• About 30 years ago we went on a family holiday to Sri Lanka and there were all these old OLD British cars buzzing up and down the streets. Being expensive items, the Sinhalese wanted to make sure that the cars kept on going.

      To me, your Thing is a wonderful thing for two reasons:

      1. you keep beautifully manufactured things working
      2. by doing so, your craft/skill survives another generation.

      It would be good if you could offer workshops to budding young engineers/radio enthusiasts just in case anyone ever accidentallly deletes the Internet.

  2. Thought-provoking. I used to collect books, as you know. But now I am happy to borrow or re-cycle. But then I am at that stage of life where things just aren’t so important. Being here is and love is.

  3. I have considered doing a western version of Sannyasa, the final stage of renunciation of all worldly goods, walking off with just a begging bowl. In my version, I sell or give away all my goods, and, living off my pension alone, walk across the United States, saying farewell to my favourite people and places, and checking in with the places I’ve always meant to see. I would have to wait for widowhood to do that and given my husband’s great health and fitness, I may be 100 before that happens. Still, it’s a thought.

  4. My downfall is books. And china. I realize how silly it is every time I move. I would imagine there is some evolutionary reason as to why we collect. I’m not sure what it is. There must be some good theories out there.

    I had an amazing yoga moment yesterday, and thought of you. The teacher started reading from a book — the part she read had to do with embracing chaos. Coincidentally, my grandmother had told me to read the same book many many years ago. I never read it, and have always felt guilty about it. But thankfully, due to my collecting of books — I still have the book she gave me, and started reading it last night.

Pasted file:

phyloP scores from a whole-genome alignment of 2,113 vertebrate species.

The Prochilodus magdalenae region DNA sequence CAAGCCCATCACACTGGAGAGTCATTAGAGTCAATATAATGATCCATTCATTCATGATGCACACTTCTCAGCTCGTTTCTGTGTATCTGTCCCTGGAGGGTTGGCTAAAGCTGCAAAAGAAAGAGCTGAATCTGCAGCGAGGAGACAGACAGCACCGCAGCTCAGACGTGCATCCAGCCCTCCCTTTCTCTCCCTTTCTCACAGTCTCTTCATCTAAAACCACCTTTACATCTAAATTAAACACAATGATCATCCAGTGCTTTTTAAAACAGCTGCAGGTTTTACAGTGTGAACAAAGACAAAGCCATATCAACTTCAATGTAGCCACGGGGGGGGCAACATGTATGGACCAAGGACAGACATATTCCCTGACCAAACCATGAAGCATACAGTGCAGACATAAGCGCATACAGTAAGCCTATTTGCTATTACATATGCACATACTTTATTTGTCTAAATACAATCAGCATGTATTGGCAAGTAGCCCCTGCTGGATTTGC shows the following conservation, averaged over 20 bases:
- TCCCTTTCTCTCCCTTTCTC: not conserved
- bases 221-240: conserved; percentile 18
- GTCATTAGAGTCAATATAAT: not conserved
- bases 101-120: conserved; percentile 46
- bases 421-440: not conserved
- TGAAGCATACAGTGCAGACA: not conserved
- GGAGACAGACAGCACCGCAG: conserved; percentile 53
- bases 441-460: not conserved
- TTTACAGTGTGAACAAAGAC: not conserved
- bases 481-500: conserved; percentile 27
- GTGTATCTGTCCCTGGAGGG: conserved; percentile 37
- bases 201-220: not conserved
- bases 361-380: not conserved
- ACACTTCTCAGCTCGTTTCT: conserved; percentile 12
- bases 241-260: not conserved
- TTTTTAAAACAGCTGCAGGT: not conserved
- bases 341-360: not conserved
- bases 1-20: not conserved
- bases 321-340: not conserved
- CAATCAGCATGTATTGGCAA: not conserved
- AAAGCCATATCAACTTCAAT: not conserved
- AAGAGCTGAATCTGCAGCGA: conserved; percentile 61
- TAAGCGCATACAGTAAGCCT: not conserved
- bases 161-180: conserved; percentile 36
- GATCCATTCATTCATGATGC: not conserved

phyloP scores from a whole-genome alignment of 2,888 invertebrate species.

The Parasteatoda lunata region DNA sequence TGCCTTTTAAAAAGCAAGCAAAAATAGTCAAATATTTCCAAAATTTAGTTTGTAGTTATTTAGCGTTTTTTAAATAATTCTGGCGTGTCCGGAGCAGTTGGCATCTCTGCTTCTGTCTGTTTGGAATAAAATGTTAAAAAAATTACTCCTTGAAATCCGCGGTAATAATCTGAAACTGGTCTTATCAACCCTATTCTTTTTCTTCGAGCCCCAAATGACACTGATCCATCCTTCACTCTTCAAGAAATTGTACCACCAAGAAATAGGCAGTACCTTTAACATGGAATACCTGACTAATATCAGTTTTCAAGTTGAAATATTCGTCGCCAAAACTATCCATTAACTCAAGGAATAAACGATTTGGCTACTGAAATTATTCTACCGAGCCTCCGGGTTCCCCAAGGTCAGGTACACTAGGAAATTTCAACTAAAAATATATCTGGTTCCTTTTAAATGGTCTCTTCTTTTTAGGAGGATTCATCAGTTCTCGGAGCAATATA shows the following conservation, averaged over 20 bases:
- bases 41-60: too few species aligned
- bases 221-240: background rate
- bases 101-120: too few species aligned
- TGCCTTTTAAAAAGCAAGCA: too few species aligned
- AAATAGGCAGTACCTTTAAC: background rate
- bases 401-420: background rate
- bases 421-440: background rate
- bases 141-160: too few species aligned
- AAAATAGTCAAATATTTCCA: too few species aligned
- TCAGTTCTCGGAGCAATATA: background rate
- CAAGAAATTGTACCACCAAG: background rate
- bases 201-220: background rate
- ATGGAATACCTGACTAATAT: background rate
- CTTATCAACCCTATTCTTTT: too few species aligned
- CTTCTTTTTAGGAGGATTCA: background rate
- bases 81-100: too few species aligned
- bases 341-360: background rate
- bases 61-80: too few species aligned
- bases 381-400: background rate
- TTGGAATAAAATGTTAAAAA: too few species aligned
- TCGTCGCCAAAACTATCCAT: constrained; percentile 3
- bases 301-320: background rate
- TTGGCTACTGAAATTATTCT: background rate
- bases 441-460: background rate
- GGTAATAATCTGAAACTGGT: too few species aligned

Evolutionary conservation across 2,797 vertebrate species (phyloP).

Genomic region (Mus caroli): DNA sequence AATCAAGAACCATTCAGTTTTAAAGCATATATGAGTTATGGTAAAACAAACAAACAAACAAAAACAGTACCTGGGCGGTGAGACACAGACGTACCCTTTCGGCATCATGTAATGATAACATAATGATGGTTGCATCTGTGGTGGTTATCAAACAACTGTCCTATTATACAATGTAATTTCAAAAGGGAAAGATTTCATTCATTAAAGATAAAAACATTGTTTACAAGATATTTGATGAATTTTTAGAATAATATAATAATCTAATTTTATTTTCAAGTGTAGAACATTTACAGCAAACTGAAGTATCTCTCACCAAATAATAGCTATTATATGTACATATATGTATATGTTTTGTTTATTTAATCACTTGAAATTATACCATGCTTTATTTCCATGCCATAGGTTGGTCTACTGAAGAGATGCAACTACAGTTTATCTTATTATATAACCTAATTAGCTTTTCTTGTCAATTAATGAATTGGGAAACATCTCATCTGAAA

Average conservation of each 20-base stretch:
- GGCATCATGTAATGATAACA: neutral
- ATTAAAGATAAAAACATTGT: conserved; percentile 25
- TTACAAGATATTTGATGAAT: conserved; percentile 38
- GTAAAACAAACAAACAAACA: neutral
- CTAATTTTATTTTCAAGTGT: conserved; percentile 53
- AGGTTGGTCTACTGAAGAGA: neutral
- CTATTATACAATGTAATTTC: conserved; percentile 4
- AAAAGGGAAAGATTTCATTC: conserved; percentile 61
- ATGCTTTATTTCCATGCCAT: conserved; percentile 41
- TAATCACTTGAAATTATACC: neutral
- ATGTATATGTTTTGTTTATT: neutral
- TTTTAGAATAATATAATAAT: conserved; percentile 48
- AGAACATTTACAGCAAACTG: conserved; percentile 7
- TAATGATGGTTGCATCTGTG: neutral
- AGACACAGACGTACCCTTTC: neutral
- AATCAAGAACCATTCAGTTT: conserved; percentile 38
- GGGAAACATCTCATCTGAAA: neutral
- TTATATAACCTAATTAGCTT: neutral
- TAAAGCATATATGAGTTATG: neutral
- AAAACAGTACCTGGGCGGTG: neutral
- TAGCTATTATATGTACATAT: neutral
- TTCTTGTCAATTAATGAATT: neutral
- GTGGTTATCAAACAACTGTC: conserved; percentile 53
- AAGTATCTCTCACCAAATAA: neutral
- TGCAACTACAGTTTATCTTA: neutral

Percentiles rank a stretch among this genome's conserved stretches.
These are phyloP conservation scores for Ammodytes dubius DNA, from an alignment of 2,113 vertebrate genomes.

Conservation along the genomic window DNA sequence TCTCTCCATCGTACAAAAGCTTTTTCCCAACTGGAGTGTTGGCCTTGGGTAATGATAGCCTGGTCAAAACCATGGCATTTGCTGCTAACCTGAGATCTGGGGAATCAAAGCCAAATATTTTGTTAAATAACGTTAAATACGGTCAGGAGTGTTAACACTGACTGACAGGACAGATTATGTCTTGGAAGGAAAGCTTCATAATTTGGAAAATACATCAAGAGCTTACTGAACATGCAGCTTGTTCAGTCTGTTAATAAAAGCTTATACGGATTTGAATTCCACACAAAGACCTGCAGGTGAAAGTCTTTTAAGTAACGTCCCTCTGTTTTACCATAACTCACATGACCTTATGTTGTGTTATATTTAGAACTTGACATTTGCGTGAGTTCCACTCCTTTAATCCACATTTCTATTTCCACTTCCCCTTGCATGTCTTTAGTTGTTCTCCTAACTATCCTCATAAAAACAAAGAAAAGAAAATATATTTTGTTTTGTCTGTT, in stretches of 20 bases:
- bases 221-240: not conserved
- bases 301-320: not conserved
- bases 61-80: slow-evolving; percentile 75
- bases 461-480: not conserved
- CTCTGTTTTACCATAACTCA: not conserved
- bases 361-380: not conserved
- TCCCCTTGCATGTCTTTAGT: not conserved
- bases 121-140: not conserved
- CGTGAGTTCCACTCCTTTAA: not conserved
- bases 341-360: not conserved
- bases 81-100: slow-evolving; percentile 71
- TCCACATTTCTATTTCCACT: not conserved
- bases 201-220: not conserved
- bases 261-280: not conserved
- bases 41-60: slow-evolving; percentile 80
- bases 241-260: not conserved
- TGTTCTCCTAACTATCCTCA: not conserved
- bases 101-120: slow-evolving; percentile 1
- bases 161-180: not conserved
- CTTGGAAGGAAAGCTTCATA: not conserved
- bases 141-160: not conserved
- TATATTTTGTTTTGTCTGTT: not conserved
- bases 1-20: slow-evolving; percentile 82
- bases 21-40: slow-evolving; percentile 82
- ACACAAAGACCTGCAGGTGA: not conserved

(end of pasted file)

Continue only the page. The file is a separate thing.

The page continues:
5. shoes are pretty. I love to look but I know I’d never wear most of them so I am happy just to look.

    But for me it’s wool. Beautiful, pretty, colourful wool by the skein – I have a sizeable collection that I’ve been trying to knit from this year, rather than add to. But it’s hard. I justify it by saying at least it’s something I’m using rather than just letting gather dust!

  6. Well… shoes, you know. The collection grows day after day. I think in July it grew about 10 pairs… oh my… I am considering not buying for a period of time, but… as you said, it’s my Thing!
    There were times that I wasn’t attached to anything… and I wish I were this way now… but it’s difficult. I love to be surrounded by my things… but we should try to focus on thoughts, knowledge and not on material things… this is what I tell myself, but… I still like my things!

  7. I share your love for shoes. I can absolutely relate to the thought – “I can *afford* them but I can’t afford them” and then buy them anyway. At this very moment I’m eyeing 4 (four) pairs of shoe in total of more than 1000 euros. Among them there’s one pair of Louboutins and one particular black Ruthie Davis pair I want sooo very much.. but I guess I will let it go.. I’m working on my will power..
    If I had to give up all of my shoes I’d survive.. but after a while I’d start a new collection. So what’s the point of giving it up?)

  8. another collection is old books. Technical books and maritime history (one and only one ship from the mid 19th century).

    I have a small number of treasures from the early 20th and mid to late 19th centuries.

    To lose them to say fire or theft…devastating. To sell them….well, we are only temporary minders of antiques anyway.

    These days they just sit there in protective bookcases. I rarely look at them unless I am researching something.

    I think we all eventually get over having stuff anchoring us. We find security not in posessions, but in ourselves and people, as we get a bit older